Back in the 1990s Orvis shops began to spread around the UK following the opening of its first at Stockbridge in the mid-80s. Well-heeled towns like Burford and Bakewell got branches, the northernmost shop appeared in Edinburgh. Now, in 2022, they are all closing down except for Stockbridge, down on the banks of the River Test in Hampshire.

Orvis is going back to its roots selling only fishing tackle, stepping back nearly four decades, except for the online part, now the biggest seller for the company. Even the London store has gone, along with the Andover headquarters and all the clothing. Not long ago fishing tackle space inside its shops shrank as the better selling clothing pushed it out. Since Orvis clothes were designed with the overweight American figure in mind, they needed a lot of floor room.

The reasons for this big change, according to the boss Simon Perkins, are Brexit, Covid and unfavourable exchange rates. Since Brexit, UK trade has fallen substantially, and of course the value of the pound dropped consequently, making Orvis gear a lot more expensive to the British shopper.  Many businesses suffered during the pandemic lockdowns so its perhaps not so surprising Orvis is retreating, leaving a lot of redundant staff.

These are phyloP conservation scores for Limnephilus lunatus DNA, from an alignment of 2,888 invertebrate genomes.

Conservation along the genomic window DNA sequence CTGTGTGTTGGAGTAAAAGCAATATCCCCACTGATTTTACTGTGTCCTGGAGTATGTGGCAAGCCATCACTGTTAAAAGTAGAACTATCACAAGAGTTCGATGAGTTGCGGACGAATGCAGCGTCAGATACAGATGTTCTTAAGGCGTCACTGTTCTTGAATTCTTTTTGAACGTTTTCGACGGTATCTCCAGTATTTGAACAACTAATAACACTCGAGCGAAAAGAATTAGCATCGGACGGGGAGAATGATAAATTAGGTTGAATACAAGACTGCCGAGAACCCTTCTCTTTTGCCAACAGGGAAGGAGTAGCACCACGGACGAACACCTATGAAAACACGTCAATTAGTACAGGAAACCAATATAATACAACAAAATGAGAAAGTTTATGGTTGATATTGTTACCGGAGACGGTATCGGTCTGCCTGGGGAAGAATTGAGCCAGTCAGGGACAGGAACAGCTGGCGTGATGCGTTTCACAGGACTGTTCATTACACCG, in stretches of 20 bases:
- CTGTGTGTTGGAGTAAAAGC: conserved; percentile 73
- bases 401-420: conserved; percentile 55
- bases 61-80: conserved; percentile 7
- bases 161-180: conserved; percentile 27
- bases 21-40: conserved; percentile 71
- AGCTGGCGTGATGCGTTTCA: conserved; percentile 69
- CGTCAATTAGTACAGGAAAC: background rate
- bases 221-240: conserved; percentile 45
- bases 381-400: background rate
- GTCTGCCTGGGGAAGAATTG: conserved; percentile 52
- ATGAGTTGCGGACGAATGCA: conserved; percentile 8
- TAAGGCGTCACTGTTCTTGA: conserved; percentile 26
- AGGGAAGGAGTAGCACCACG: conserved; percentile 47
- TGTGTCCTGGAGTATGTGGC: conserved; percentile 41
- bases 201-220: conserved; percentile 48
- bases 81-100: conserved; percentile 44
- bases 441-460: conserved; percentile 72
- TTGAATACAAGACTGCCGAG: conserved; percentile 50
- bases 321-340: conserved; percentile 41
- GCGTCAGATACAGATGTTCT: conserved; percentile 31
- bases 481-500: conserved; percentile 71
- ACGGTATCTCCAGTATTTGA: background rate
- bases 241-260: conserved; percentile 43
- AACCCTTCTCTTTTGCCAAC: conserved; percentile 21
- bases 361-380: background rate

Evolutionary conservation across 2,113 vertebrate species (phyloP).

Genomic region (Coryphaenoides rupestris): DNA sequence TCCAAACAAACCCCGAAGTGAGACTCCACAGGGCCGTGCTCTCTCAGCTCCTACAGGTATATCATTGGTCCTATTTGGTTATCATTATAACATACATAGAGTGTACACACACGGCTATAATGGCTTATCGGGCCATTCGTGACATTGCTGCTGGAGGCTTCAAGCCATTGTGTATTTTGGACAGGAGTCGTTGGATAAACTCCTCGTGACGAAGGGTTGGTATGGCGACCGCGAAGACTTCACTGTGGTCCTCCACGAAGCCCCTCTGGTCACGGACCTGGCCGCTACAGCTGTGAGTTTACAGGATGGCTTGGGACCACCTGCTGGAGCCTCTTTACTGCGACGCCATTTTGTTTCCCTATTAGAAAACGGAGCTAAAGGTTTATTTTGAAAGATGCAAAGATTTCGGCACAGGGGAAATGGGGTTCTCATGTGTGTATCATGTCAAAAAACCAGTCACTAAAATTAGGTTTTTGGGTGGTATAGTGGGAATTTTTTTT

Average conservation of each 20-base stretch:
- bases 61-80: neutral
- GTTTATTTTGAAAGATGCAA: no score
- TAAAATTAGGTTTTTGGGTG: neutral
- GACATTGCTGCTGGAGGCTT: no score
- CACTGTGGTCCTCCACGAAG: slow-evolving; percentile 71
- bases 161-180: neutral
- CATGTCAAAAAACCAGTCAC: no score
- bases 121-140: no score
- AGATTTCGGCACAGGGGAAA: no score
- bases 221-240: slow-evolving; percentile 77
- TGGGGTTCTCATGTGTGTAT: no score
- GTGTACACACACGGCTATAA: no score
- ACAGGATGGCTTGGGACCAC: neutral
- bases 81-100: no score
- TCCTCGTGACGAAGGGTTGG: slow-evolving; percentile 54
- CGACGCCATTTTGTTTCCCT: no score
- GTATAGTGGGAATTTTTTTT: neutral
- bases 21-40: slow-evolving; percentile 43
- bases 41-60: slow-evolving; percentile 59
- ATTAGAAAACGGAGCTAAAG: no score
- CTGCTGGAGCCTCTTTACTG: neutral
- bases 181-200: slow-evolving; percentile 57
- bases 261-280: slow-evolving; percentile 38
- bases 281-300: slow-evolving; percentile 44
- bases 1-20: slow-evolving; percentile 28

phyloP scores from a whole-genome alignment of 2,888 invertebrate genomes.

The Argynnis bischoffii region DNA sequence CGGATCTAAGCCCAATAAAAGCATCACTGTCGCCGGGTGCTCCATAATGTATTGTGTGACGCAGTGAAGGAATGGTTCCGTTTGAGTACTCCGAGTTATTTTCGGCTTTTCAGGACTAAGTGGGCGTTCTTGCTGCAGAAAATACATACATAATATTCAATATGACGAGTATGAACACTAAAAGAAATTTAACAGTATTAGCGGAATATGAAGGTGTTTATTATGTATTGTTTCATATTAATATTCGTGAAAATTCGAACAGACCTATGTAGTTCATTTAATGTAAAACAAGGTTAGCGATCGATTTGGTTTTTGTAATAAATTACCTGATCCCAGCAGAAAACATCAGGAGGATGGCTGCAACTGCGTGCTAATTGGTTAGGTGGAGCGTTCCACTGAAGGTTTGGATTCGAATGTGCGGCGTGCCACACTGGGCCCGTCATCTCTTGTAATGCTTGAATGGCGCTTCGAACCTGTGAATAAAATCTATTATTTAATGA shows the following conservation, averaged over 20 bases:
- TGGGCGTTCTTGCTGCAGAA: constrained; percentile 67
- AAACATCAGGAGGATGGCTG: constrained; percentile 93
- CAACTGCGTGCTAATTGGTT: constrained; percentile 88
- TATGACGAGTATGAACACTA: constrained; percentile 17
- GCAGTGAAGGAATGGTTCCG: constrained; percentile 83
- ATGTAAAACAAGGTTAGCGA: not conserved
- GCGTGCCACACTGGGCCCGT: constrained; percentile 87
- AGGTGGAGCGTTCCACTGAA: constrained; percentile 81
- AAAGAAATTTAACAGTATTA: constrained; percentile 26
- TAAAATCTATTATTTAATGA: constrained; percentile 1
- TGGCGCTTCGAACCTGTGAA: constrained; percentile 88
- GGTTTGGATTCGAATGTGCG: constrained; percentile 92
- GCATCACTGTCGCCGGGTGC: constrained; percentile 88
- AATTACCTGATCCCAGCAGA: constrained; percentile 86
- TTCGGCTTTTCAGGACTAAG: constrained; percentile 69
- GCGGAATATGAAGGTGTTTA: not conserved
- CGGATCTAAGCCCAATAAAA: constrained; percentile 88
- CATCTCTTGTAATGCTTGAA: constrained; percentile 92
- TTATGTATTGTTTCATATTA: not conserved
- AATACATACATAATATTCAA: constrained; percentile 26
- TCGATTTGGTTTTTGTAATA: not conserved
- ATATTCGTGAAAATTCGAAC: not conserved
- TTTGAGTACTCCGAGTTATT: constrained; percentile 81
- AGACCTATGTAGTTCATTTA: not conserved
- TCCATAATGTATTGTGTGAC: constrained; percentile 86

Will we miss the Orvis stores? Yes, I think so. Fishing tackle shops are becoming a rarity around the country. Many have closed and with them has gone the opportunity to browse tackle and get local fishing advice that you can never get online. Internet shopping sites may be cheaper sometimes, but they are no substitute for physical retailers.

The problem with Orvis was mainly its prices. The bits and pieces of fishing, spools of line, snippers, floatant and the like were pricier than the competition. Quality was generally good although the red tippet spools carried horribly brittle line that snapped off every time you snagged on the backcast. Many have complained about that. Rods and reels are good but I don’t really think any better than other brands. Many are the extravagant claims made in the marketing bumph, backed up by plump beardy ‘designers’ in the current Orvis catalogue. But I have a couple of rods and reels and I’m happy with them. Clothes I never purchased because of the Mr Blobby tailoring, which of course suits the physiques of some anglers I’ve seen about.

Orvis should perhaps have focused on pricing instead of daft marketing strategies like DCL (distinctive country lifestyle) — more green wellies than fishing rods. Now the lifestyling claptrap is gone and you can only wave the rods about in Stockbridge, where choice of stock should be even better and, from the company’s point of view, the clientele more monied. Otherwise it’s online only for UK shoppers. Orvis still lets out fishing on the Test and Itchen, though you’ll pay up to £250 per person in the mayfly. I was once lucky enough to be invited to the Kimbridge beat. It’s a nice bit of water, fairly short. In fact, there’s only about a couple of hundred yards of streamy fly water. The rest is deeper and slow. I think much better value is to be had elsewhere.